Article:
But that doesn't mean it's "frustrated". There's a lot of progress being made. There's just a long way to go. Quantum algorithms are hard.

Fusion guys have always claimed they're underfunded w.r.t. experiments and in fairness fusion does get kinda hot so I could see it being expensive.


I think the following viewpoint has been interesting. If we look back at the development of the electronic computer, it's hard to say there was a single point it "delivered". Was it the Atanasoff–Berry Computer, the Collosus, the ENIAC (1940s)? Each of these miss some things that we commonly think of as a modern, generally useful computer. (Lacking programmability, Turing completeness, or stored program representation, respectively.) Do we have to wait all the way until, say, Apple II (1977) was released to consider delivery?

I don't have an answer myself, but it seems to most people, "delivery" doesn't mean "when it's useful", but rather "when it's usable, useful, and generally available for use."

If we use that as a benchmark, quantum computing has definitely hit "usable". It is teetering on "useful". And the beginnings of "generally available for use" have been explored by a few industrial players [0, 1].

[0] Rigetti Computing's Forest: http://forest.rigetti.com/

[1] IBM Research's Quantum Experience: http://www.research.ibm.com/quantum/

The first successful commercial electronic computer was the UNIVAC I. About 18 were delivered to customer sites and operated for years. Earlier machines (ENIAC, SSEC, LEO, Ferranti Mark I) were one-off prototypes. (Two in the case of the Ferranti Mark I.)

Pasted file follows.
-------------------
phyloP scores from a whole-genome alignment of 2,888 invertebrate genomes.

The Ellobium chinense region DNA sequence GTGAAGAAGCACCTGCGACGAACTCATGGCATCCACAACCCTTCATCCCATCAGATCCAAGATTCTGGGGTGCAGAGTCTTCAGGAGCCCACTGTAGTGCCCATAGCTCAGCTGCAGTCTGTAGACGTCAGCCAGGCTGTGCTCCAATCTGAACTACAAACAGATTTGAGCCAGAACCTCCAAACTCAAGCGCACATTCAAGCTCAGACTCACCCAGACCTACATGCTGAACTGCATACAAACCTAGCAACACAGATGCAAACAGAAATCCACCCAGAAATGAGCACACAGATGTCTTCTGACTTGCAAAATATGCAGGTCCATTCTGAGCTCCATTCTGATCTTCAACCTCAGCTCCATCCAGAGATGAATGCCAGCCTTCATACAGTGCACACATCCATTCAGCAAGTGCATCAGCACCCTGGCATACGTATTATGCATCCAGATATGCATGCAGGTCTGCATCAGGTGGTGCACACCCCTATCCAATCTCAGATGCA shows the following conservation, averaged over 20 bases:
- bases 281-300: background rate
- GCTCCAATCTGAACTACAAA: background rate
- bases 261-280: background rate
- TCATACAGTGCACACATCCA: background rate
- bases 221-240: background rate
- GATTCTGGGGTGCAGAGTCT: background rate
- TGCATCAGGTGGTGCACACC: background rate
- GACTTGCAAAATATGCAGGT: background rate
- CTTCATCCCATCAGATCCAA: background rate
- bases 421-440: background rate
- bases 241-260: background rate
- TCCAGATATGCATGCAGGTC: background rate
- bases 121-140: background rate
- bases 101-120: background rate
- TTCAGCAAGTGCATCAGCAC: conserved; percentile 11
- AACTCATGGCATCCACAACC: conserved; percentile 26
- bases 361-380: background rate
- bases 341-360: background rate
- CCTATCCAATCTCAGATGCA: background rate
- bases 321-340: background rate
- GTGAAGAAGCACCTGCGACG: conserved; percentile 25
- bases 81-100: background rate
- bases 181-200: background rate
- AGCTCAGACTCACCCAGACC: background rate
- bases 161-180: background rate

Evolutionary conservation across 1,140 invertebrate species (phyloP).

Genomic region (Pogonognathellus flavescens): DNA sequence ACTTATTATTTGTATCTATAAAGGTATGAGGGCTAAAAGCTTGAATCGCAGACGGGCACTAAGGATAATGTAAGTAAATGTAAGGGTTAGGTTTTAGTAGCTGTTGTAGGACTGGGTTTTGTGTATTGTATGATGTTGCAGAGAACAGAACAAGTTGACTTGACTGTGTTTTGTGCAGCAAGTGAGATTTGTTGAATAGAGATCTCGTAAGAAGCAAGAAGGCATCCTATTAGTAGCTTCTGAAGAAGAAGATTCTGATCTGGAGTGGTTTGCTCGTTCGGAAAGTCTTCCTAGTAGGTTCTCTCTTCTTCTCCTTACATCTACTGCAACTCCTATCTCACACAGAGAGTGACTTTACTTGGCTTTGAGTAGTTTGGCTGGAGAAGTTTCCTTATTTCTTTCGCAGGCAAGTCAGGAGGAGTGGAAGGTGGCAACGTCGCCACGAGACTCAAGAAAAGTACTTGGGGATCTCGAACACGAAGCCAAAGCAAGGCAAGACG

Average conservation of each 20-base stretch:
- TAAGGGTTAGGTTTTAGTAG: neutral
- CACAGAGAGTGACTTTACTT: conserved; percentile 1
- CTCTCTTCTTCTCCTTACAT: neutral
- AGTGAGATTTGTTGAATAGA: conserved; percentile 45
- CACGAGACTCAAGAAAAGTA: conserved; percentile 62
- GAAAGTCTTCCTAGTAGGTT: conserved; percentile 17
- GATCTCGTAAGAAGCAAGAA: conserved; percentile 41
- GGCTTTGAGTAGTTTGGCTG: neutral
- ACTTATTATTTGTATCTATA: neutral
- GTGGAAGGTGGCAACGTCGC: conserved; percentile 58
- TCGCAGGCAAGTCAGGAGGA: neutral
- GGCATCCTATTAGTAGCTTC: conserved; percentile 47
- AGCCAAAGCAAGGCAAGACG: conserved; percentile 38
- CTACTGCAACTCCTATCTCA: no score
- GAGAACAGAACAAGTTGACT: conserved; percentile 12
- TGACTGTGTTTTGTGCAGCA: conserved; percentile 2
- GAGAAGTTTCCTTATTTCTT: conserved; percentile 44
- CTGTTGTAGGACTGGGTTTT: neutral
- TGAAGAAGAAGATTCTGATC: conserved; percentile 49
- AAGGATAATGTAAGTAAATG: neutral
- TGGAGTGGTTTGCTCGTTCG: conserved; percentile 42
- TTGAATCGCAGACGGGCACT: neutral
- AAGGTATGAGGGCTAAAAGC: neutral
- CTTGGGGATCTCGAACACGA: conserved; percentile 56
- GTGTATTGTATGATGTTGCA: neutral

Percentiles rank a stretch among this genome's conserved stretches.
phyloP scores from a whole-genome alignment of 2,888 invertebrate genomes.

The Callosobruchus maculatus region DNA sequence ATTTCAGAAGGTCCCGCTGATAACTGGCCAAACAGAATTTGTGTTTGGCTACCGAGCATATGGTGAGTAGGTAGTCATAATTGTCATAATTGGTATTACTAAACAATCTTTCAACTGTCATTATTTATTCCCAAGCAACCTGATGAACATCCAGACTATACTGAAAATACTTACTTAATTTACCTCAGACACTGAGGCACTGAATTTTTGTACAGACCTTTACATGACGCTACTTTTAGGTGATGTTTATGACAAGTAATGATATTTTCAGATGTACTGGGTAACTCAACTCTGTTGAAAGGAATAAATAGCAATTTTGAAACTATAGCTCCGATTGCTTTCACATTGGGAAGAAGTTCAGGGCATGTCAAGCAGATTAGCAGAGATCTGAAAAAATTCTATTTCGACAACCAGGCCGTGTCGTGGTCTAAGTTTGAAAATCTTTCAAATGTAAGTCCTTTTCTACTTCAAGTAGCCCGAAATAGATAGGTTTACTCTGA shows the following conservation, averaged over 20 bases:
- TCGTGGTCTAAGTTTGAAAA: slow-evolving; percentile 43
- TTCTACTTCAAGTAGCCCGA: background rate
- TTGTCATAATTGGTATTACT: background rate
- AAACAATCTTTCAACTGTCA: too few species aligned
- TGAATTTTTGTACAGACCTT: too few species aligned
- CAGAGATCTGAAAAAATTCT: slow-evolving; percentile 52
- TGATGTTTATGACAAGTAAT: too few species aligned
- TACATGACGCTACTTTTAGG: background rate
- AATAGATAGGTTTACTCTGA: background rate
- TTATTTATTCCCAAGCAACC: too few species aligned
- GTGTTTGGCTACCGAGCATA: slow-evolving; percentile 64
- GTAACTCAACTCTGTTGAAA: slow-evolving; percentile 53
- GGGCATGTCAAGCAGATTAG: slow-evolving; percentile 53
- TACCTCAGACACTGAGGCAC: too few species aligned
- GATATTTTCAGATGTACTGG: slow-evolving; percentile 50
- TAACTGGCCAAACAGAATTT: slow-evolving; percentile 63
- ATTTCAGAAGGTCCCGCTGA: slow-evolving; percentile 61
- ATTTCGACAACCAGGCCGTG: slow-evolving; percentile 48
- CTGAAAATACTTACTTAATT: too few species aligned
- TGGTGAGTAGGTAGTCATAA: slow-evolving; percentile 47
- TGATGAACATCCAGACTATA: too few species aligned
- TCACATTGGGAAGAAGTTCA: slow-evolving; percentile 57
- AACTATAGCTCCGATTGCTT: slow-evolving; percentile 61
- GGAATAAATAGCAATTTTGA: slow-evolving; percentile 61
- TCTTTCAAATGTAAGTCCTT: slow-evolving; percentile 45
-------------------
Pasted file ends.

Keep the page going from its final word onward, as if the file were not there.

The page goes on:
I'm not sure about either of these.

The problem with fusion is commercial viability. Building something for billions of dollars that can barely put out more energy than you put in isn't commercially viable. At any rate, fusion seems more like a very tough engineering problem, the physics has been there for a long while.

With quantum computing there are also no real signs that a quantum computer will beat a "classical" computer at anything any time soon. It always was and still is very difficult to get quantum systems to scale and you need a large enough system to make a difference and it may be impossible to do so. Again a lot of this is more of an engineering problem though admittedly the line between physics and engineering can be blurry since it's not always clear whether something can't be done because you've reached a fundamental limitation vs. having a clever enough design.

It's possible someone will eventually solve the problems in these areas (assuming there aren't fundamental reasons we're just not aware of yet why it's impossible) but IMO the odds are low and you need some sort of breakthrough.

> there are also no real signs that a quantum computer will beat a "classical" computer at anything any time soon

John Martinis' group is planning to do that within the next two years [1][2]. Ten years might be realistic for solving useful problems faster and cheaper, but the esoteric speedups are right around the corner.

1: https://arxiv.org/abs/1608.00263 2: https://www.youtube.com/watch?v=kgMWommXxU8

Just watched the talk. Definitely an interesting direction.

One question I'd have is whether quantum simulation is indeed the fastest way to solve the quantum speckle problem on a classical computer. The other related thing to think about is whether the output of a quantum speckle computer can only be explained by the large state space and quantum mechanics or whether there are alternative explanations.